Thursday, June 01, 2006

New York City trip - Part III: SEED

Thursday, May 25th.


After enjoying Bryant Park for a while, taking pictures, and exchanging presents (actually, receiving presents, including chocolate bananas) it was time to move on. We hailed a cab again and went to the headquarters of the SEED Media group, my new employer-of-sorts. There we met Katherine Sharpe, Christopher Mims and the rest of the Seed (hardcopy) and Scienceblogs (online) gang. Katherine showed us around, completely unfettered by six of us, including kids, running around the joint while they were trying to get some work done. I got a sneak peak at the new front-page design - I swore to keep mum about it, but you'll all get to see it on Friday.

I was actually quite impressed with the SEED offices. I really expected to see a shoestring operation, with half a dozen youngsters crowded in a little room filled with empty pizza boxes. It is actually a much bigger and more polished venture with more room and more employees than I expected. Looks very respectable. Gave me more confidence before my move to SB.

My brother attended a recent conference on art and the biology of the mind and perhaps he can get SEED to publish an article of his on the way the modern neuroscience, particulalrly brain imaging, is still incapable of telling anything of importance to the artists.

I think it was a great idea to go and visit the SEED office, for a number of reasons. First, I could say that the trip was part business, part pleasure. Second, and much more importantly, it is really nice to put names and faces together. Now I know that those people are not robots but real human beings. If, in the future, there is a technical problem, instead of firing off an e-mail like "Tim, goddammit! Fix it ASAP!", I will be much more likely to write "Tim, could you fix this glitch when you have time, please". It will make me more disposed to be understanding when they have a problem instead of viewing them as a faceless "corporation".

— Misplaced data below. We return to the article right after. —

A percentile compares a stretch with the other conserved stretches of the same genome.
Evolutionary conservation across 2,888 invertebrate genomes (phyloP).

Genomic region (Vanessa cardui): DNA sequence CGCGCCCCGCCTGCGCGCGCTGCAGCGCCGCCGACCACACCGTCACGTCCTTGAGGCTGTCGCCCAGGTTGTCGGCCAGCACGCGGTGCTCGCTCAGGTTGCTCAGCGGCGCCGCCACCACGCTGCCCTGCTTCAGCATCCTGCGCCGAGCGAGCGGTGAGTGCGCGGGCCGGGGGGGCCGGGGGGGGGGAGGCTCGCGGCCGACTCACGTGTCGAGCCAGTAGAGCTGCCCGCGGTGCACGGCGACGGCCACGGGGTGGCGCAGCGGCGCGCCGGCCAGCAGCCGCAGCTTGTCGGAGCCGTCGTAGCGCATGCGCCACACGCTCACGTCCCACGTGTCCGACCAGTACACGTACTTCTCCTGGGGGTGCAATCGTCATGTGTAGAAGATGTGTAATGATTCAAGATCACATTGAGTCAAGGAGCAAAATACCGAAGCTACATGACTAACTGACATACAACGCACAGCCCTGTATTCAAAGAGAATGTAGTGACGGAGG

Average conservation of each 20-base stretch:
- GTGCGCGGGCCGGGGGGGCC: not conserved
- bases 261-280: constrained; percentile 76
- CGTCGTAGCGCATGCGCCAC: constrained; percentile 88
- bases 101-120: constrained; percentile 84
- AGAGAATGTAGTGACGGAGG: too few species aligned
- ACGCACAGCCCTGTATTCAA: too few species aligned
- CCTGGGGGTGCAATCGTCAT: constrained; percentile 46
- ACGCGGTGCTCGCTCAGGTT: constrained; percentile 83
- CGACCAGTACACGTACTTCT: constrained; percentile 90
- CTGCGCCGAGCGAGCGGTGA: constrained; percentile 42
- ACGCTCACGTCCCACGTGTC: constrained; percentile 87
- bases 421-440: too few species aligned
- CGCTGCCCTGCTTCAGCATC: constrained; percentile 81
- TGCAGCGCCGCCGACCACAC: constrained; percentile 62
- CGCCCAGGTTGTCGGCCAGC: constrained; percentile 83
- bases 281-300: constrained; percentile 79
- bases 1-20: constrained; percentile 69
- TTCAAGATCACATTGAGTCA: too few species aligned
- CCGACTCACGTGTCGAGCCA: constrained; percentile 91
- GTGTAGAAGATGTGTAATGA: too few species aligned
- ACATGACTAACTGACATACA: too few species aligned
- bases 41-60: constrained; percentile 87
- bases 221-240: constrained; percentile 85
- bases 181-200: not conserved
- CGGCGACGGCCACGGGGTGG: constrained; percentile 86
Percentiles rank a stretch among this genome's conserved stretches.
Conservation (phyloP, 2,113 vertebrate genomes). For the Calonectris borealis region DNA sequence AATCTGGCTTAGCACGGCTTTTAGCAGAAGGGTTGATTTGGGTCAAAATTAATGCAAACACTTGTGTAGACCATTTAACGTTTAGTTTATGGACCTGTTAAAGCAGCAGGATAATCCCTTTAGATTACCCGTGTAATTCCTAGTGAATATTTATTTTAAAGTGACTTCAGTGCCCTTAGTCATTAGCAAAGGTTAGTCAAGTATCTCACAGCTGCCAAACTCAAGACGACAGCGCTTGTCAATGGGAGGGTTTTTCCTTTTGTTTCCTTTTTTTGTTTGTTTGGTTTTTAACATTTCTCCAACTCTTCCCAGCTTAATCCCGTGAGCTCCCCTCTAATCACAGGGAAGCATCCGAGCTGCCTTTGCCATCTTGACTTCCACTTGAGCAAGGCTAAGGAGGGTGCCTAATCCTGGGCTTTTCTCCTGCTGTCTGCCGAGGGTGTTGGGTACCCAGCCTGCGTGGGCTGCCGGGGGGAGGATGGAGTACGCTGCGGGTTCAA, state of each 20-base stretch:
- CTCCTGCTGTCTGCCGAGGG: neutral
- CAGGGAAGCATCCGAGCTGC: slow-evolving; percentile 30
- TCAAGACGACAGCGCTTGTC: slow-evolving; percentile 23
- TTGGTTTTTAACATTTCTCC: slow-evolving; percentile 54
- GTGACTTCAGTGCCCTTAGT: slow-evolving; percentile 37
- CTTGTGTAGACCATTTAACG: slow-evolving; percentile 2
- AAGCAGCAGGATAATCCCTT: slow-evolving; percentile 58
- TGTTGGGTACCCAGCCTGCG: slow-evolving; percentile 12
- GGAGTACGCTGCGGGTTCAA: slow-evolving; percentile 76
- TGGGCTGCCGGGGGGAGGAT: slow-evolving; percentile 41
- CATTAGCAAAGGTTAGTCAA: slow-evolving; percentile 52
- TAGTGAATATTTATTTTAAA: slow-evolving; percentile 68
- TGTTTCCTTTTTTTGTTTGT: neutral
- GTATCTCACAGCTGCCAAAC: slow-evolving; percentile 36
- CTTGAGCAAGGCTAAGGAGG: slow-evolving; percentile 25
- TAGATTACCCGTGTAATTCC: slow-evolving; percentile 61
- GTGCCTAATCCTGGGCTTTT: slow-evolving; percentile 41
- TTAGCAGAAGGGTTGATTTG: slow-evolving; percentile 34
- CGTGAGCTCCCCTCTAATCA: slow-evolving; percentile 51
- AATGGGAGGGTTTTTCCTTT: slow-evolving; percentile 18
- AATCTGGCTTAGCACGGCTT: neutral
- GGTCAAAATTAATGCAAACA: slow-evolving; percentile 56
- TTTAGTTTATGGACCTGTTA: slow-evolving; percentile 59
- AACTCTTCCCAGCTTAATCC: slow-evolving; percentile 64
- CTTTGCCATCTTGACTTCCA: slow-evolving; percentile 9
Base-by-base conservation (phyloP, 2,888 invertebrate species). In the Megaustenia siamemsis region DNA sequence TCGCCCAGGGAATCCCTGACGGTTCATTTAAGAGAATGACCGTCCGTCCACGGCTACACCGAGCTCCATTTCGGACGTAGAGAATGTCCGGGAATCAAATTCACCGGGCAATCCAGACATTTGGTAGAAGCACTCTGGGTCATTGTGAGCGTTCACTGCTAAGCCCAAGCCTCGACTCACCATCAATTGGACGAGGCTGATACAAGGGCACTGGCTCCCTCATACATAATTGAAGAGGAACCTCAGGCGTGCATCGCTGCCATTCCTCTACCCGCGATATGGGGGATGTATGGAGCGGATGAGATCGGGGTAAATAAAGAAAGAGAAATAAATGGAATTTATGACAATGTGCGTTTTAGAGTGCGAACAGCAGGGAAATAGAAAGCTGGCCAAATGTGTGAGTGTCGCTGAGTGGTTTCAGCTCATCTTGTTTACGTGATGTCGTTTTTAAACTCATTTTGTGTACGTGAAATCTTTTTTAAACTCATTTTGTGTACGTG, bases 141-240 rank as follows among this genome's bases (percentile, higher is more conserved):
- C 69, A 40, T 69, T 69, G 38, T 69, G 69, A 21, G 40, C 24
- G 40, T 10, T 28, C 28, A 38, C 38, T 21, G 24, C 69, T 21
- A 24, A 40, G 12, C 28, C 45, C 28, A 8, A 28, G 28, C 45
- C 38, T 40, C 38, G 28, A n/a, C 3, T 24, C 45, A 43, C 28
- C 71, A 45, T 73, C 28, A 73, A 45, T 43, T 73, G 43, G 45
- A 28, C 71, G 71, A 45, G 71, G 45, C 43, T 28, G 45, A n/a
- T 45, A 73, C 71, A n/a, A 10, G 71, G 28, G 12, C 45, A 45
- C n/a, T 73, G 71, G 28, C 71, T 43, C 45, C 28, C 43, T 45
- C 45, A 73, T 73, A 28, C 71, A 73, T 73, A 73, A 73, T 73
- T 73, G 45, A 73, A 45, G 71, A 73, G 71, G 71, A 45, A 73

Likewise, I hope it works the other direction, too. If I e-mail a suggestion or a criticism, I hope they do not think of me as some troll, but a nice guy who they have met and whose opinion they will take seriously. I hope that works for every blogger there. After all, they will now have about 40 of the best and most experienced science bloggers in the Universe at their disposal (and more to come in the future). That is huge experience and brain power, all in one place. I hope they tap into this collective wisdom and trust our opinions. Being bloggers we are, almost by definition, the early adopters of new communication methods. We are also the "influentials" and have experience with what may or may not work in the online world. We are all in this together and bloggers have as much interest in seeing SEED succeed as the staff actually working in the office every day, so I hope they use us a lot - we do this practically for free. If they think of us as Consultants, they'll realize how much money they are saving by not needing Real World consultants, and at the same time we will help them avoid some of the likely beginners' mistakes in this blogging business.

Moving on, we went to a couple of cool bookstores and bought a bunch of books for kids, then just wandered around for a while enjoying each other's company, before parting briefly - they had to do some clothes shopping and we had to go and check into our hotel. It is at this point that I realized that I have lost a piece of paper with Grrrlscientist's phone number - darn! I so wanted to meet her. I guess it was not meant to be this time around.

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